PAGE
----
banking liaison group
   

electronic banking

 

What is electronic banking?

Electronic Banking is a generic title that has been used by banks and their corporate customers for some twenty years. Whilst the packages differ, in its most basic form it is a method of retrieving balance and statement information from your bankers via your desktop PC, along with the ability to generate payments, both domestic and international, from the same source. Whilst delivery is normally by branded software via telephone landlines, the internet is being offered as an alternative in many cases, although surprisingly the service is sometimes restricted, and the majority of business and corporate customers receiving electronic information from their bank still use a direct connection with the bank.
 
 

What can electronic banking do?

In simple terms it can substantially reduce the costs of generating both CHAPS and international payments and facilitate less urgent automated payments both regular and occasional. The information it provides can also facilitate much closer control over the operation of your bank accounts and their links with your in house accounting systems. It can also provide sufficiently detailed account information so as to produce the optimum interest benefits from your balances.
 
 

What can't it do?

Perhaps obviously, it does not generate paper payments. It also does not make decisions for you in relation to, say, investing. Electronic Banking merely provides the information, and abides by the instructions given. Being electronic, there is always the downside of the system 'going down', which may be a problem at your end of the link, or sometimes, at the bank's.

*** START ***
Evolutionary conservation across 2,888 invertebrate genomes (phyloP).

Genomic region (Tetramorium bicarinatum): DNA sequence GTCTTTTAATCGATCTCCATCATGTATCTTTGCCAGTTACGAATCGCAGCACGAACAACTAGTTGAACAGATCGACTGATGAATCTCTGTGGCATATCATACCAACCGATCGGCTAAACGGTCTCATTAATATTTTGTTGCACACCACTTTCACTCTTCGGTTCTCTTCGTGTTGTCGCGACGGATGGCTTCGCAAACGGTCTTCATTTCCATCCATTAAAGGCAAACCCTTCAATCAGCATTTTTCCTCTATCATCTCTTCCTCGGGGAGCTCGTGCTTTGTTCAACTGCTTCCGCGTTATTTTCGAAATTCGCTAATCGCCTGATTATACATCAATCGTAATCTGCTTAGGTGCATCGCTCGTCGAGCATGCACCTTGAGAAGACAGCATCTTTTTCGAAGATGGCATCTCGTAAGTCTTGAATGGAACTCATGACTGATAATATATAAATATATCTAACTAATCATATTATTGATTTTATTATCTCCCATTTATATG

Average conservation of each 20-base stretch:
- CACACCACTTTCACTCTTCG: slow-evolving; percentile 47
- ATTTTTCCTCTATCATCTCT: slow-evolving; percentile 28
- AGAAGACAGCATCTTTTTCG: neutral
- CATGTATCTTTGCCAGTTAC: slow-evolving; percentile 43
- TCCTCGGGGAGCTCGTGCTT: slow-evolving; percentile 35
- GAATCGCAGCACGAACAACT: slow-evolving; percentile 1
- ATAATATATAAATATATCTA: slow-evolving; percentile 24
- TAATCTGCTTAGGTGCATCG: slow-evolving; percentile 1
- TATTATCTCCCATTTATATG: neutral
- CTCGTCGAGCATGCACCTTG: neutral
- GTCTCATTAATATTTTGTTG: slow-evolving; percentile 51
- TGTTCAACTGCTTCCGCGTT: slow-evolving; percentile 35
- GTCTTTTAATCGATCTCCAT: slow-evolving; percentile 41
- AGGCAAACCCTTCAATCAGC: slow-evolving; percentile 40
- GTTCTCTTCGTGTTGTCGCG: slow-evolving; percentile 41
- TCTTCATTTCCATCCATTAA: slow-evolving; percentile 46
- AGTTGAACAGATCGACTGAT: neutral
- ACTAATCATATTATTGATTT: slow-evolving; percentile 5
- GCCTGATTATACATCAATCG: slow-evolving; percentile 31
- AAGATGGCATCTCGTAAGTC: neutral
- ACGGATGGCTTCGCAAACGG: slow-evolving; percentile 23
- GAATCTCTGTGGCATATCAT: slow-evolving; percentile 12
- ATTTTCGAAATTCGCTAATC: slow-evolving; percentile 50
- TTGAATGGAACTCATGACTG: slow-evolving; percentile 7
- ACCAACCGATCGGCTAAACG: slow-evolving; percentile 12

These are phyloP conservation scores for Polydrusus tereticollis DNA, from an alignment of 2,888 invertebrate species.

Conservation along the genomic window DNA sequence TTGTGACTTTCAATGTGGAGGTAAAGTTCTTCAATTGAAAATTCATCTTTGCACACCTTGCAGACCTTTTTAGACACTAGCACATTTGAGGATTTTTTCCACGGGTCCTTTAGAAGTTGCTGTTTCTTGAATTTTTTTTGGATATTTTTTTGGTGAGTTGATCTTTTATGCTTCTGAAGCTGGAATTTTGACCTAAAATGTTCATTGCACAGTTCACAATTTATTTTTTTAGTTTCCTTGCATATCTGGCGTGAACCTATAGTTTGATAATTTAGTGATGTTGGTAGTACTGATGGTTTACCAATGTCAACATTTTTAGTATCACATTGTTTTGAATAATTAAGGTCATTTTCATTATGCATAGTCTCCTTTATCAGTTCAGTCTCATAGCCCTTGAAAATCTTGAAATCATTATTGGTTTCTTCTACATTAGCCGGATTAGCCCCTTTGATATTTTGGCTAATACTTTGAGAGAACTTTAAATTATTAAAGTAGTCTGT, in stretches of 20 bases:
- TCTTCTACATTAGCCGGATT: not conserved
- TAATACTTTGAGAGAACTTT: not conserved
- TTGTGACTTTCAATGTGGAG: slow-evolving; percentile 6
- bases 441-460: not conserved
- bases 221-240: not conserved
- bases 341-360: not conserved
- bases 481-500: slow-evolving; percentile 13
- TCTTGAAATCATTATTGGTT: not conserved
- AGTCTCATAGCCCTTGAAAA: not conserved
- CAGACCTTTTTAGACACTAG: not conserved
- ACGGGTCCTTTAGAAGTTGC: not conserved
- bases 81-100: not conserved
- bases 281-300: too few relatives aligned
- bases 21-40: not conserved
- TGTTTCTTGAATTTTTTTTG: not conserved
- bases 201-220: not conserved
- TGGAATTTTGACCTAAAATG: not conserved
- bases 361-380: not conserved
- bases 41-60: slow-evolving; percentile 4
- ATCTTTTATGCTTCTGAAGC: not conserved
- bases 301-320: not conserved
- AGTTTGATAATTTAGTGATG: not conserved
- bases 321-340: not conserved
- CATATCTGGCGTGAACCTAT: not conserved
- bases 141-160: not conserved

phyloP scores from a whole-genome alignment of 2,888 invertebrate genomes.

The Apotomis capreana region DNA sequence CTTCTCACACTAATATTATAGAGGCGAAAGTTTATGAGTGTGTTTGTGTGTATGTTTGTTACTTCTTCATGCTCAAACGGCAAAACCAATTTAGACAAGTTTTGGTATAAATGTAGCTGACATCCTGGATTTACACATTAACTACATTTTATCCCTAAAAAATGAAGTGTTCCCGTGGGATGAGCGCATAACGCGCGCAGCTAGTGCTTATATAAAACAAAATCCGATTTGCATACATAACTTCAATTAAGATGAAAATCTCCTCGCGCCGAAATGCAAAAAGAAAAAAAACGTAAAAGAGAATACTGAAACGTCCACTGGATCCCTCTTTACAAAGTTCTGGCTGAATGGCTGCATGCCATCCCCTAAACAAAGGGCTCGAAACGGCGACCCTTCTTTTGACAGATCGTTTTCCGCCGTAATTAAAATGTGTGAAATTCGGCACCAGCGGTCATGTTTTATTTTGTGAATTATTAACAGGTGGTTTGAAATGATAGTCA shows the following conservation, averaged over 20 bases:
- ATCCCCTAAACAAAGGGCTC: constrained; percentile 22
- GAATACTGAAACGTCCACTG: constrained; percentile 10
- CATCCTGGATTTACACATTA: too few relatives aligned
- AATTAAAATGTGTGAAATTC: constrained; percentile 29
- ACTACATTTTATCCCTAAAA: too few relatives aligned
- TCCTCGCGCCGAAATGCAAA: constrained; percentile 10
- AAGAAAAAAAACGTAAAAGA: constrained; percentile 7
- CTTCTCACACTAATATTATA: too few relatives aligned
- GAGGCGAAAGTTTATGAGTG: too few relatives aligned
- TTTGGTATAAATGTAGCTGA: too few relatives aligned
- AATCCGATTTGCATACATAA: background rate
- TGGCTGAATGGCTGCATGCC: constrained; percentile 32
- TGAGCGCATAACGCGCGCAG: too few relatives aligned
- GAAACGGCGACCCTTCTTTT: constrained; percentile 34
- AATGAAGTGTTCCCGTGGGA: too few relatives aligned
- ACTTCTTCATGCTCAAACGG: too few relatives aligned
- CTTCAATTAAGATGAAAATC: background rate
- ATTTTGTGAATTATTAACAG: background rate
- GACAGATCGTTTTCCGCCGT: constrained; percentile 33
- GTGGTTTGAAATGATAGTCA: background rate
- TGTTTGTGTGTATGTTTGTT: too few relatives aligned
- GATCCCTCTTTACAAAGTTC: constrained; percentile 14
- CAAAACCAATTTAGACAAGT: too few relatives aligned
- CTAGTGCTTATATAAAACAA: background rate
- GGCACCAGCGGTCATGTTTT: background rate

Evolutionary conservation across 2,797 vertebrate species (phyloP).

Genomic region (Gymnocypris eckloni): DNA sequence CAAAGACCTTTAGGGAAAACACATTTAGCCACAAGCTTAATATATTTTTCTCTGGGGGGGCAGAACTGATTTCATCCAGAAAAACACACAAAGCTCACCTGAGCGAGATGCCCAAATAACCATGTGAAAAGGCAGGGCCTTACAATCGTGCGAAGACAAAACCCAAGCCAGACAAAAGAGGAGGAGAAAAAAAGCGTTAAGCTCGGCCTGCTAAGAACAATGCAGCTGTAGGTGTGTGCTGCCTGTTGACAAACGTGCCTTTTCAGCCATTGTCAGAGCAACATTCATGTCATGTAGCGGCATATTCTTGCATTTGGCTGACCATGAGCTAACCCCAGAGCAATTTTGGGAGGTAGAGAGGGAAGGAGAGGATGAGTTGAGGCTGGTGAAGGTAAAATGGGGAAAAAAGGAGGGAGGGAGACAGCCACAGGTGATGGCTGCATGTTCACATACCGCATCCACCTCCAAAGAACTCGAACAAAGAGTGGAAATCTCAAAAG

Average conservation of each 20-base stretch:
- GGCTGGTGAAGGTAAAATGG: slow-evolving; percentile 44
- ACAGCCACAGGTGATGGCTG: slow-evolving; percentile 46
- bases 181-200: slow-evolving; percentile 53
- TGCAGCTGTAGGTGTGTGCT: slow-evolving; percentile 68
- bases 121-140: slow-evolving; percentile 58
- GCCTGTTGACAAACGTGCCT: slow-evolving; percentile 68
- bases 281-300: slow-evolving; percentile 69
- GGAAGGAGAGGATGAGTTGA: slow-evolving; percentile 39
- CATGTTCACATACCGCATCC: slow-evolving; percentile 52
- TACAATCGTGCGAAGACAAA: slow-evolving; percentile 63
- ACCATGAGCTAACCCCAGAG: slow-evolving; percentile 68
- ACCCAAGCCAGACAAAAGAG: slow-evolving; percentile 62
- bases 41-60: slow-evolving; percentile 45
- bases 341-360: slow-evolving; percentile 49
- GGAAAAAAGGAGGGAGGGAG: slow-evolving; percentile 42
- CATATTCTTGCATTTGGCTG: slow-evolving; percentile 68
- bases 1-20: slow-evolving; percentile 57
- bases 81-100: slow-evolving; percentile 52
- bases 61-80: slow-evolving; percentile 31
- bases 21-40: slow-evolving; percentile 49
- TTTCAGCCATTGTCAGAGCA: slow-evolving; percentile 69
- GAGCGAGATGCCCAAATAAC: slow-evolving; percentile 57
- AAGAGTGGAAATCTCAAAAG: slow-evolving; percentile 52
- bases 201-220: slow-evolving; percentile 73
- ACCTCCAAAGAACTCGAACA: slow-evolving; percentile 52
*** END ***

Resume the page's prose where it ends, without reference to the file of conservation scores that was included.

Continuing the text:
How do I choose a system?

There are considerable differences between the banks' packages. It is extremely advisable to invite tenders and you should ask the banks to demonstrate their systems to you, making sure that all the interested parties in your organisation are present. Packages can vary considerably in price, presentation, services offered and security methods and you should assess your priorities very carefully before choosing from the packages on offer.
 
 

Have you any recent experience of a new system being installed?

An exercise was recently conducted with a client which was considering the installation of an Electronic Banking package. Their existing accounting system used manual CHAPS payments, other international payments generated manually, substantial investment decisions made on manual calculations from telephoned information from the bank branch, and paper bank statements from the two banks they dealt with.

The tender they invited, whilst focusing on Electronic Banking, also asked the banks to describe what they could do for them in every area of banking relevant to them, from corporate credit cards to security printing, and to provide itemised pricing for every service provided. As the incumbent bank had serviced the business for 40 years, they really sharpened their pencil and the principal was very pleased with the result.

The variance in Electronic Banking packages caused some surprise. For instance, in some cases the security systems did not suit the principal's preferences, in others the screen was still in DOS and tended towards the confusing, the pricing varied quite dramatically and in many cases some services were simply not included such as providing information on bank accounts held with another provider. The principal was pleased with their final choice and will save a lot of money going forward.

 
 

 
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